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Pandemic-era Medicaid coverage at risk for Ohio residents as eligibility changes take effect on April 1

Throughout the pandemic states have been required to keep people and families enrolled on Medicaid, even if their eligibility changes, that will change at the end of March.
Wake Forest School of Medicine
/
U.S. National Institutes of Health
Throughout the pandemic states have been required to keep people and families enrolled on Medicaid, even if their eligibility changes, that will change at the end of March.

In 2020, the Family's First coronavirus Response Act required states to allow people on Medicaid to stay enrolled, even if their eligibility changed through the end of the COVID-19 public health emergency.

But that requirement ends April 1. What’s at stake are two issues, states like Ohio will begin to remove Medicaid recipients who are no longer eligible — often referred to as unwinding — and hospitals and clinics will lose the extra revenue from Medicaid.

Trisha Linebaugh, the director of revenue cycle at Five Rivers Health Center, said the clinic is now racing to let everyone know, but that’s hard.

“We have a significant number of patients who lack stable housing. And so if they're not coming in our doors this month or next month to hear us, to try to advocate and encourage them to be proactive, then we're probably going to catch them after that deadline.” Linebaugh said.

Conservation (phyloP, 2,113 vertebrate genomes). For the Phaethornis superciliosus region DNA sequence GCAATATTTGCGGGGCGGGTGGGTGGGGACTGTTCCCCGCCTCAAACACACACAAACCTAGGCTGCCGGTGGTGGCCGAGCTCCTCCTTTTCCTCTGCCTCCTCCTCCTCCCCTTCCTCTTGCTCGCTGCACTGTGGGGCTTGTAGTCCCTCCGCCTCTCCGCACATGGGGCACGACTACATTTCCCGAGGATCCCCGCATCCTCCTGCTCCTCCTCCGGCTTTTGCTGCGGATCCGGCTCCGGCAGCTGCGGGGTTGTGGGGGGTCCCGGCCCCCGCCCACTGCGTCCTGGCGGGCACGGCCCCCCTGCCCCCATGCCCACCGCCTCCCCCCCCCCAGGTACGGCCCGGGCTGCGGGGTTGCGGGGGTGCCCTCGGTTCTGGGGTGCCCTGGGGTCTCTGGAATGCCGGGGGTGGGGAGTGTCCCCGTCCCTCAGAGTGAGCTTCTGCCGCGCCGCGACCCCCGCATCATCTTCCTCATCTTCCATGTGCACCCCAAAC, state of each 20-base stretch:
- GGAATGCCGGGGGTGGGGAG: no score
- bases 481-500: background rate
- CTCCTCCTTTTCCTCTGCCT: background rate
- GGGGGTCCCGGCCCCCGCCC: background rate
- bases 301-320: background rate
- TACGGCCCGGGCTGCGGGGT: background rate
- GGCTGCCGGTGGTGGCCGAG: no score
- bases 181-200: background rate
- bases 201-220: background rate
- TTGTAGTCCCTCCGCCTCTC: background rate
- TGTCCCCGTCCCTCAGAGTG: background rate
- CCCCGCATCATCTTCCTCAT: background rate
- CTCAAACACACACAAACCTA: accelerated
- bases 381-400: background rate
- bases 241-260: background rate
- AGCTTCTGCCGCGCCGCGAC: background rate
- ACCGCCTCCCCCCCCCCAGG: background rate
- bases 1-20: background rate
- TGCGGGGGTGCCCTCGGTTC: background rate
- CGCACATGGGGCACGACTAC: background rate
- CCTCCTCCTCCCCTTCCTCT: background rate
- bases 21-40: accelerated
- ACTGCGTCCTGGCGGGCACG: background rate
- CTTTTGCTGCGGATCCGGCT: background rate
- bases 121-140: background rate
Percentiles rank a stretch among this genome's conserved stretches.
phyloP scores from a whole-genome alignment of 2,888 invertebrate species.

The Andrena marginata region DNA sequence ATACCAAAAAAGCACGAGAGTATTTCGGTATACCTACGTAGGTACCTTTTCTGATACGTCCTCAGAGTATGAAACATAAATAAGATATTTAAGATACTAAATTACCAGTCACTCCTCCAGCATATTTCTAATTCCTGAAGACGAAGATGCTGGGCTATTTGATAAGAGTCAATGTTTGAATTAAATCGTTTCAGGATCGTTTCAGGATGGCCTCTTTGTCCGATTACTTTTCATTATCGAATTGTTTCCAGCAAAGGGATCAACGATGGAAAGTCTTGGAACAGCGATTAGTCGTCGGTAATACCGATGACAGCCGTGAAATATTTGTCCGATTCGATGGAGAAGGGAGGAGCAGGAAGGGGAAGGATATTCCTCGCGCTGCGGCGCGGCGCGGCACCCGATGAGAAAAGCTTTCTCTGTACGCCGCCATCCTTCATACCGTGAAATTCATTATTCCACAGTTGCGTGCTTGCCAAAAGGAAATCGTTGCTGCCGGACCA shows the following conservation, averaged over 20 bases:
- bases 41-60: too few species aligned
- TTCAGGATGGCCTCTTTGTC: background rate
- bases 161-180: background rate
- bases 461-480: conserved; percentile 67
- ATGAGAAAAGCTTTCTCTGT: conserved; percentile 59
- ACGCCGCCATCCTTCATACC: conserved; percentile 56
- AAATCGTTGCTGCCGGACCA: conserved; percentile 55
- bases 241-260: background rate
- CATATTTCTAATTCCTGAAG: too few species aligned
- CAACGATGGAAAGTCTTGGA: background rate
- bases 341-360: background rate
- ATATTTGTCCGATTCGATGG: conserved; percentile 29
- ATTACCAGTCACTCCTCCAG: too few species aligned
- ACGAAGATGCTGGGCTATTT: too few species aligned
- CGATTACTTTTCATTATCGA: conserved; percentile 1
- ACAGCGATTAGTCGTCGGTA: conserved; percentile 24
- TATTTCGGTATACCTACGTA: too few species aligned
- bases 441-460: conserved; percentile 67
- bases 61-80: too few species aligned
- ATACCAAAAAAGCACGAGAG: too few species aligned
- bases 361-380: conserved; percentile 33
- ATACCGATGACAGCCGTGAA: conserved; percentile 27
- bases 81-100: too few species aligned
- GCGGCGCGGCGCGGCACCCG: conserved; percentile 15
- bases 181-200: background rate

Linebaugh explained it’s not only a challenge to reach some patients, but simple mistakes in the paperwork can also lead to patients losing Medicaid eligibility.

Additionally, many government agencies still face staffing shortages and may be overwhelmed by their workloads.

Linebaugh said about 68% of the clinic's patients are on Medicaid and fears people will be reluctant to come if they lose coverage.

“People will have reluctance to seek care even when they need it. If they don't feel like they have coverage or they won't be seen because they don't have coverage,” Linebaugh said. “So it's important to, you know, to let people know that there are places that you can go that will work with you.”

Ohio Department of Medicaid Director, Maureen Corcoran, said in a statement the agency is working to let people know about the changes to the program.

“Our goals are to ensure that Medicaid eligible Ohioans will have the tools they need to maintain their healthcare coverage and not risk a gap in service, and that Ohioans no longer eligible for Medicaid can smoothly transition to other affordable healthcare options.” Corcoran said.

The department of Medicaid has a dedicated webpage to submit a renewal online.

The state is also sending renewal packets by mail that need to be submitted by March 31. After that, anyone who is no longer eligible will lose their coverage.

Ohio’s unwinding will occur over a 12-month period of time.

Although some renewals will be automatic based on data comparisons while other members will receive the usual eligibility packet and work with their county department of job and family services to complete it manually, according to the department of Medicaid.

People who are no longer eligible are encouraged to reach out to their county agency to seek more affordable health insurance options.

Alejandro Figueroa is a corps member with Report for America, a national service program that places journalists into local newsrooms. 

Alejandro Figueroa covers food insecurity and the business of food for WYSO through Report for America — a national service program that places journalists into local newsrooms. Alejandro particularly covers the lack of access to healthy and affordable food in Southwest Ohio communities, and what local government and nonprofits are doing to address it. He also covers rural and urban farming